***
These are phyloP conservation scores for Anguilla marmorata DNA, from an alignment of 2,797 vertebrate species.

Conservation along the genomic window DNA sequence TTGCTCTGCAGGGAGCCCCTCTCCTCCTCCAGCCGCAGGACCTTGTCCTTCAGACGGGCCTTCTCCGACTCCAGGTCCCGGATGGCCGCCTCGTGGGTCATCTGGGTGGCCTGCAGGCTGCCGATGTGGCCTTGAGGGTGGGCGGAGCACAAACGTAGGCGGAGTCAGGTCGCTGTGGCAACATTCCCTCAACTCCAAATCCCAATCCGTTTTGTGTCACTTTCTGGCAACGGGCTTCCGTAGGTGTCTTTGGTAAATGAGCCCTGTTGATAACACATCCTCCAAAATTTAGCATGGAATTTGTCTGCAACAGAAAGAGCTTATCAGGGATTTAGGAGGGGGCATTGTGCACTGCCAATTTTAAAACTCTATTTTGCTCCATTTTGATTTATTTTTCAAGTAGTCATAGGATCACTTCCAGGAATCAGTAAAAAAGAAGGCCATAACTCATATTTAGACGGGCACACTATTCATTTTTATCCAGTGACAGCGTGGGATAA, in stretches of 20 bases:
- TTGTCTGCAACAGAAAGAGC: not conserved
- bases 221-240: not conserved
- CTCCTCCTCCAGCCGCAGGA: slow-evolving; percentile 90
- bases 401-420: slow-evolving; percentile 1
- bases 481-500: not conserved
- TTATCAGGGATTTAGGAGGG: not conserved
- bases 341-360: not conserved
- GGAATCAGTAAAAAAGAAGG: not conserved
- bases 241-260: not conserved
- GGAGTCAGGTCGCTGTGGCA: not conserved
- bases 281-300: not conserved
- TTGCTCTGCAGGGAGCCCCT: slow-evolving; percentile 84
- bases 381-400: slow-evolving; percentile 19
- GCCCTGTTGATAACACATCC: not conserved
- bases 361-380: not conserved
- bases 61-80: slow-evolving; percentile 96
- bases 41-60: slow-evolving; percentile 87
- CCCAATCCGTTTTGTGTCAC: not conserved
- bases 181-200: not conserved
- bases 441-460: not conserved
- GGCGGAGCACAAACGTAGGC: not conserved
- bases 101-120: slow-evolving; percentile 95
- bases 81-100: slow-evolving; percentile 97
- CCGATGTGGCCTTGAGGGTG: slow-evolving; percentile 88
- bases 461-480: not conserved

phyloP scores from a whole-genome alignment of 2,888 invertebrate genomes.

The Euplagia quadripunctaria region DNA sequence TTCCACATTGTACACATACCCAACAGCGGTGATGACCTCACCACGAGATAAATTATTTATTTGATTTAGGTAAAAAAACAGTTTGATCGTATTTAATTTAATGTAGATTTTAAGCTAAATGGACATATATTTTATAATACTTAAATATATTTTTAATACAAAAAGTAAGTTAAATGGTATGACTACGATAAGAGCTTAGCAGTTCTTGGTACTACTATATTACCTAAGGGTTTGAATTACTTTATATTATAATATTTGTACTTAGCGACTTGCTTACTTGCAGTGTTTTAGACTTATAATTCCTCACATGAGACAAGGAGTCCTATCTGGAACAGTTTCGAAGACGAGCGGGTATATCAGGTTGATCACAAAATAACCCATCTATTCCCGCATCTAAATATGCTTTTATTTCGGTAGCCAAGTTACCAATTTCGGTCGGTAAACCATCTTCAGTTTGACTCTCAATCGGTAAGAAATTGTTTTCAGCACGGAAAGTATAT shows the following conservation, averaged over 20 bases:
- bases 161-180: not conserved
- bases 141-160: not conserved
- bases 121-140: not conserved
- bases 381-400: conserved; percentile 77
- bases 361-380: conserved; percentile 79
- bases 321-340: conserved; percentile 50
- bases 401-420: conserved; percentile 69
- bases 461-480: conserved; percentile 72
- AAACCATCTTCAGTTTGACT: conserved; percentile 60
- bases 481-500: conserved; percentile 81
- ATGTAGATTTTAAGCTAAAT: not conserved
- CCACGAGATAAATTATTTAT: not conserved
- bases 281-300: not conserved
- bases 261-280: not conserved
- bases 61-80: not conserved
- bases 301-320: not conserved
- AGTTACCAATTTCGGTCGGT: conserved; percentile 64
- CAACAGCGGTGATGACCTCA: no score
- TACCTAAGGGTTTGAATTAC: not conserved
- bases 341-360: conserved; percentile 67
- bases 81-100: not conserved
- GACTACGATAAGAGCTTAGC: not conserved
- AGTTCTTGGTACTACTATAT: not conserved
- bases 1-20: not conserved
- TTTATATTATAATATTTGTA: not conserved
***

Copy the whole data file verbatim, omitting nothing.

These are phyloP conservation scores for Anguilla marmorata DNA, from an alignment of 2,797 vertebrate species.

Conservation along the genomic window DNA sequence TTGCTCTGCAGGGAGCCCCTCTCCTCCTCCAGCCGCAGGACCTTGTCCTTCAGACGGGCCTTCTCCGACTCCAGGTCCCGGATGGCCGCCTCGTGGGTCATCTGGGTGGCCTGCAGGCTGCCGATGTGGCCTTGAGGGTGGGCGGAGCACAAACGTAGGCGGAGTCAGGTCGCTGTGGCAACATTCCCTCAACTCCAAATCCCAATCCGTTTTGTGTCACTTTCTGGCAACGGGCTTCCGTAGGTGTCTTTGGTAAATGAGCCCTGTTGATAACACATCCTCCAAAATTTAGCATGGAATTTGTCTGCAACAGAAAGAGCTTATCAGGGATTTAGGAGGGGGCATTGTGCACTGCCAATTTTAAAACTCTATTTTGCTCCATTTTGATTTATTTTTCAAGTAGTCATAGGATCACTTCCAGGAATCAGTAAAAAAGAAGGCCATAACTCATATTTAGACGGGCACACTATTCATTTTTATCCAGTGACAGCGTGGGATAA, in stretches of 20 bases:
- TTGTCTGCAACAGAAAGAGC: not conserved
- bases 221-240: not conserved
- CTCCTCCTCCAGCCGCAGGA: slow-evolving; percentile 90
- bases 401-420: slow-evolving; percentile 1
- bases 481-500: not conserved
- TTATCAGGGATTTAGGAGGG: not conserved
- bases 341-360: not conserved
- GGAATCAGTAAAAAAGAAGG: not conserved
- bases 241-260: not conserved
- GGAGTCAGGTCGCTGTGGCA: not conserved
- bases 281-300: not conserved
- TTGCTCTGCAGGGAGCCCCT: slow-evolving; percentile 84
- bases 381-400: slow-evolving; percentile 19
- GCCCTGTTGATAACACATCC: not conserved
- bases 361-380: not conserved
- bases 61-80: slow-evolving; percentile 96
- bases 41-60: slow-evolving; percentile 87
- CCCAATCCGTTTTGTGTCAC: not conserved
- bases 181-200: not conserved
- bases 441-460: not conserved
- GGCGGAGCACAAACGTAGGC: not conserved
- bases 101-120: slow-evolving; percentile 95
- bases 81-100: slow-evolving; percentile 97
- CCGATGTGGCCTTGAGGGTG: slow-evolving; percentile 88
- bases 461-480: not conserved

phyloP scores from a whole-genome alignment of 2,888 invertebrate genomes.

The Euplagia quadripunctaria region DNA sequence TTCCACATTGTACACATACCCAACAGCGGTGATGACCTCACCACGAGATAAATTATTTATTTGATTTAGGTAAAAAAACAGTTTGATCGTATTTAATTTAATGTAGATTTTAAGCTAAATGGACATATATTTTATAATACTTAAATATATTTTTAATACAAAAAGTAAGTTAAATGGTATGACTACGATAAGAGCTTAGCAGTTCTTGGTACTACTATATTACCTAAGGGTTTGAATTACTTTATATTATAATATTTGTACTTAGCGACTTGCTTACTTGCAGTGTTTTAGACTTATAATTCCTCACATGAGACAAGGAGTCCTATCTGGAACAGTTTCGAAGACGAGCGGGTATATCAGGTTGATCACAAAATAACCCATCTATTCCCGCATCTAAATATGCTTTTATTTCGGTAGCCAAGTTACCAATTTCGGTCGGTAAACCATCTTCAGTTTGACTCTCAATCGGTAAGAAATTGTTTTCAGCACGGAAAGTATAT shows the following conservation, averaged over 20 bases:
- bases 161-180: not conserved
- bases 141-160: not conserved
- bases 121-140: not conserved
- bases 381-400: conserved; percentile 77
- bases 361-380: conserved; percentile 79
- bases 321-340: conserved; percentile 50
- bases 401-420: conserved; percentile 69
- bases 461-480: conserved; percentile 72
- AAACCATCTTCAGTTTGACT: conserved; percentile 60
- bases 481-500: conserved; percentile 81
- ATGTAGATTTTAAGCTAAAT: not conserved
- CCACGAGATAAATTATTTAT: not conserved
- bases 281-300: not conserved
- bases 261-280: not conserved
- bases 61-80: not conserved
- bases 301-320: not conserved
- AGTTACCAATTTCGGTCGGT: conserved; percentile 64
- CAACAGCGGTGATGACCTCA: no score
- TACCTAAGGGTTTGAATTAC: not conserved
- bases 341-360: conserved; percentile 67
- bases 81-100: not conserved
- GACTACGATAAGAGCTTAGC: not conserved
- AGTTCTTGGTACTACTATAT: not conserved
- bases 1-20: not conserved
- TTTATATTATAATATTTGTA: not conserved